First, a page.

Fresno-Area Unicorn Leads CHP On Three-Hour Chase

Fresno-Area Unicorn Leads CHP On Three-Hour Chase

The collection of muffler shops and strip clubs collectively known as “Fresno” is known for many things, but a healthy and active unicorn population is not one of them. That’s why it was so surprising that CHP officers spent three hours chasing a rogue unicorn in the area.

The unicorn, who goes by the name ‘Juliette,’ was working a children’s photo shoot in the Madera Ranchos area, a common side job for local unicorns who have managed to avoid the seedy, sparkly world of underground unicorn prostitution.


Juliette, however, possibly displeased at the clichéd quality of the fairy-tale themed photo shoot, made a break for it, and bolted out into the streets of the Fresno-adjacent town.

The California Highway Patrol’s crack mythical-beast containment team was called, ready to take the unicorn down by any means necessary. Some have accused the CHP of only wanting to get the unicorn so they could feast on the beast’s silvery blood, granting themselves eternal beauty and youth, but a CHP spokesperson, Fraudula Falsepersona, denied this:


The California Highway Patrol is not at all interested in capturing a unicorn to drink heartily from a spurting artery, the hot, silver blood cascading down [the agency’s] throat, intoxicating us with youth and beauty forever. No matter how much the CHP desires to commit such an act, we will comply by California law that prevents us from draining a unicorn of its blood.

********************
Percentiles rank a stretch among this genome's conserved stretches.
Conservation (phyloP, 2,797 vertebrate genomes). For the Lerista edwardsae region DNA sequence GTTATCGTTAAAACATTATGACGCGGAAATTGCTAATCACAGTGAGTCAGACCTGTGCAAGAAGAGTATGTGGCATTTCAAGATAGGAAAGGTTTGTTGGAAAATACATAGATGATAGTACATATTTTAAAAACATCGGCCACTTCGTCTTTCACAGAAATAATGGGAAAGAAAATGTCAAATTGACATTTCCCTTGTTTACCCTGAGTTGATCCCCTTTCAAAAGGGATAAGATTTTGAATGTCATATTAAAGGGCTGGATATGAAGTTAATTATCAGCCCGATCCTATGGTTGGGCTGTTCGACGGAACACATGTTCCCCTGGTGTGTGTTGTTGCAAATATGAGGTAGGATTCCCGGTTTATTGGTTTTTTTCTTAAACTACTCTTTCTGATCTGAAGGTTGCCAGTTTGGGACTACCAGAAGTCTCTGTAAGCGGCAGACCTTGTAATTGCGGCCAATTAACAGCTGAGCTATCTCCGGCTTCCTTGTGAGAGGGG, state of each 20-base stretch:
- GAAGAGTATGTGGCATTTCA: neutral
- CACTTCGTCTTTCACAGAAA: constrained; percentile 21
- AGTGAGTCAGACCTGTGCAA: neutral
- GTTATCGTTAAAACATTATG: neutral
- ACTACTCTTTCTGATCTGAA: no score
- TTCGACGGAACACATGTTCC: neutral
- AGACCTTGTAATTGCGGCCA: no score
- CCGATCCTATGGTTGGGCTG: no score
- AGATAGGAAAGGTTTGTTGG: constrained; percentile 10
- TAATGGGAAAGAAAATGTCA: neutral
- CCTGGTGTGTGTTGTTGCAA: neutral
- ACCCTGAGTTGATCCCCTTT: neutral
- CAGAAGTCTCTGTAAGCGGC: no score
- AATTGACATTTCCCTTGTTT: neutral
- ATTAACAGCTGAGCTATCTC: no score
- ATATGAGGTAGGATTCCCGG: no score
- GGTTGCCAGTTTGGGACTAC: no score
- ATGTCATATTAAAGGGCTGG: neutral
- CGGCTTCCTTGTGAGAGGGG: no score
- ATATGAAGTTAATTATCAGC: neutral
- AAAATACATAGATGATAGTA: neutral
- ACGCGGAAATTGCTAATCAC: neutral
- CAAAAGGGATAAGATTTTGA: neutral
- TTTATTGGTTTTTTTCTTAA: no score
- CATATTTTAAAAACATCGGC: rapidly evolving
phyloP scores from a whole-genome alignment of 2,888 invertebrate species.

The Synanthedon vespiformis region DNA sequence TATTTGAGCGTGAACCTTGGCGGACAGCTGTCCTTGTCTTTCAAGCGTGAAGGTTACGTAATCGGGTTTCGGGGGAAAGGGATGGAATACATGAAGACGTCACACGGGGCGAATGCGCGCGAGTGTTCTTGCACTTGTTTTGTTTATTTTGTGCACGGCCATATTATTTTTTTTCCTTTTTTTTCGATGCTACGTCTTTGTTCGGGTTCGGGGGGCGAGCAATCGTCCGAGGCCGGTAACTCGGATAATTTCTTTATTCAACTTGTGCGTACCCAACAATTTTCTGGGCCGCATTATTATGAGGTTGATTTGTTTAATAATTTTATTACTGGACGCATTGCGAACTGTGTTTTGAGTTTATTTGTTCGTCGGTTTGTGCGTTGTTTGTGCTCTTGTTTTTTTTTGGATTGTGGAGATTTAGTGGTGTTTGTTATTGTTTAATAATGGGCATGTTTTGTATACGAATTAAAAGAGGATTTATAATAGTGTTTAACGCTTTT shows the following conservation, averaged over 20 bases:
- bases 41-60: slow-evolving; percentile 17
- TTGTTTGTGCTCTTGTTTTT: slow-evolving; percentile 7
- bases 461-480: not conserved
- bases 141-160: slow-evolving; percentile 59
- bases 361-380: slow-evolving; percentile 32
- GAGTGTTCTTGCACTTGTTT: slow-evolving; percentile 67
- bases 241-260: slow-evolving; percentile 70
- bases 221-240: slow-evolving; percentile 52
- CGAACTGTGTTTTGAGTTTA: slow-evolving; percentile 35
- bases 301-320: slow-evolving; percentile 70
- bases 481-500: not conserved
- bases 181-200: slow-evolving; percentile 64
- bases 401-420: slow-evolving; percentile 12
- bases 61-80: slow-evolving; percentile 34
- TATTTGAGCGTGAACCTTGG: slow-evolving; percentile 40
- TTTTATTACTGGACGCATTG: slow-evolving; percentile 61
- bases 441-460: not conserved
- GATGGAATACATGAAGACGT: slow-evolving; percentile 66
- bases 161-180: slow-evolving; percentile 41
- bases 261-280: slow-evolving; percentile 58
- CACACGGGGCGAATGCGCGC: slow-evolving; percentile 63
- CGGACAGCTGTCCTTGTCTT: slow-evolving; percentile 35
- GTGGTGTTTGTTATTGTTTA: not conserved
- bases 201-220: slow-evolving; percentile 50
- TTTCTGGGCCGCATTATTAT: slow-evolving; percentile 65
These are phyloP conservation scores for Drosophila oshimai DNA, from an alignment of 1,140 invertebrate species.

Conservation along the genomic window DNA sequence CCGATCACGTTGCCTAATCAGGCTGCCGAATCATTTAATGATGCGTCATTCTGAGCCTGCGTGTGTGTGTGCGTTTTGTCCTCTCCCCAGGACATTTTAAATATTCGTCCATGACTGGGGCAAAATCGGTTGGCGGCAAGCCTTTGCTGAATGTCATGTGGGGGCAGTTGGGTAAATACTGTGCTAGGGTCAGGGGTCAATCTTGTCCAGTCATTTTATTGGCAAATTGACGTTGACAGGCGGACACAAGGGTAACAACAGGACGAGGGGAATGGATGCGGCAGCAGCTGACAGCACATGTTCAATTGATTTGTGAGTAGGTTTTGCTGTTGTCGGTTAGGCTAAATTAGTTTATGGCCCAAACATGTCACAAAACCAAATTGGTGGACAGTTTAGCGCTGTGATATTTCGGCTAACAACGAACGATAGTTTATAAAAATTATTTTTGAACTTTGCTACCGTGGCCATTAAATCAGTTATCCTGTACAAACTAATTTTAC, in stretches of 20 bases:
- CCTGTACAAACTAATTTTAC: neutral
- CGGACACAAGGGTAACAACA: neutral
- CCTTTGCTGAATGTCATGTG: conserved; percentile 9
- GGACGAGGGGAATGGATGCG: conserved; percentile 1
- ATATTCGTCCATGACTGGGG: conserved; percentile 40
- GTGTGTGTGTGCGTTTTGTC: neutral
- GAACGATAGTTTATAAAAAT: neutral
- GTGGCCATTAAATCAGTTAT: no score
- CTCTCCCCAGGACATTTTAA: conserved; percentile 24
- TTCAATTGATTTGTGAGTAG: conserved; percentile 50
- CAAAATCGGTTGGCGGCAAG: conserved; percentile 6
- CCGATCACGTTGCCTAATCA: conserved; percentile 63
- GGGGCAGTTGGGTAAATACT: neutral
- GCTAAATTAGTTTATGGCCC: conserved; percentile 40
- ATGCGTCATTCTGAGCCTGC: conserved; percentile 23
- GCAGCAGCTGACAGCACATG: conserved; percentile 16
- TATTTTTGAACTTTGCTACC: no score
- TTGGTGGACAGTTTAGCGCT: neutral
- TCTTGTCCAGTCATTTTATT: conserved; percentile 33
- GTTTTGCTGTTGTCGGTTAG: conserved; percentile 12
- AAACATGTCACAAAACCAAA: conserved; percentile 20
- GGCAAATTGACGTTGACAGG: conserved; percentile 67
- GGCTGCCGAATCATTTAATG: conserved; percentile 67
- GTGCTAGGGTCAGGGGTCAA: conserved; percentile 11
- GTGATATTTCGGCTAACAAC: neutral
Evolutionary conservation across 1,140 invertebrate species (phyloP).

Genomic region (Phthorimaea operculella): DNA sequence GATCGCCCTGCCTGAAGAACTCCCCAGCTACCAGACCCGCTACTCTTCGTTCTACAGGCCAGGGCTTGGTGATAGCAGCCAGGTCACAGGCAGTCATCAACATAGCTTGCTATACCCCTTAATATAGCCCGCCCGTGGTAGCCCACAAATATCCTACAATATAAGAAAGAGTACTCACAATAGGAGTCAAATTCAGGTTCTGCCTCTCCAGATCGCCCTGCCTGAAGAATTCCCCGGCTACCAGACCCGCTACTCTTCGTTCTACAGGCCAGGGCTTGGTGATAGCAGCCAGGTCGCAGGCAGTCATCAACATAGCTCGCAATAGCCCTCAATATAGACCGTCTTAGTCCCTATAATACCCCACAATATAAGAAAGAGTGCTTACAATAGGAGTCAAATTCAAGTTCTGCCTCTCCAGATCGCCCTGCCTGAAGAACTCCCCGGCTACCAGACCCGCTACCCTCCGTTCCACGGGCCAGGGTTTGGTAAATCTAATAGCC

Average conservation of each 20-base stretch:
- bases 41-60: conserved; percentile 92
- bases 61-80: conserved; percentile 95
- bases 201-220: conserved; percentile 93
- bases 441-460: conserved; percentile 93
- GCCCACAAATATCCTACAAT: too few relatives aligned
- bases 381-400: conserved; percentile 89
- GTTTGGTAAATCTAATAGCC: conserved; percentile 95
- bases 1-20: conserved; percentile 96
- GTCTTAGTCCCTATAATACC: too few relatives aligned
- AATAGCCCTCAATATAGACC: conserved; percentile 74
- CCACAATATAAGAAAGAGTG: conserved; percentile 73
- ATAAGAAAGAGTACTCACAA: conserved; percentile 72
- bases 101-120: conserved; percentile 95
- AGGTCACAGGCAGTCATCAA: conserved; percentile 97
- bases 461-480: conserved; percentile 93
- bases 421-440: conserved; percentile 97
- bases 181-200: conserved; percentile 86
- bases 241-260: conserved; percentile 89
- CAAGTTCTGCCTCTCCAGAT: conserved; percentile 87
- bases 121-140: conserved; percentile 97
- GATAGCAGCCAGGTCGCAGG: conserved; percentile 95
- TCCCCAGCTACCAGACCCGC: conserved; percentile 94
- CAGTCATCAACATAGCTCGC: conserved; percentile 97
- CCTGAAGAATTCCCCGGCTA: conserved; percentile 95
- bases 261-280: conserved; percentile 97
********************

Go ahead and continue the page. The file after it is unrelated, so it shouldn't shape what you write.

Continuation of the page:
CHP unicorn-hunters went so far as to use a helicopter and a thermal-imaging system to locate the mythical brute. It is not known if the CHP deployed paranormal magic-dust detectors in the area.

Eventually, the unicorn was found hiding in an orchard, and was lured into custody by using a horse known to the unicorn as bait. The unicorn, possibly seeking to eat or mate with the horse (or both; unicorns are quite unpredictable) approached the horse and was captured, likely by trained unicorn-wranglers using nets made of fairy-silk and griffinskin.

Upon examination after the fact, it was discovered that Juliet was, in fact, a pony in a cunning unicorn disguise. This sort of deception is a sad reminder that unicorn impersonation remains one of Central California’s horse communities greatest sources of illegal income, second only to the heroin trade, which has even been nicknamed “horse” after the drug’s most prolific dealers.

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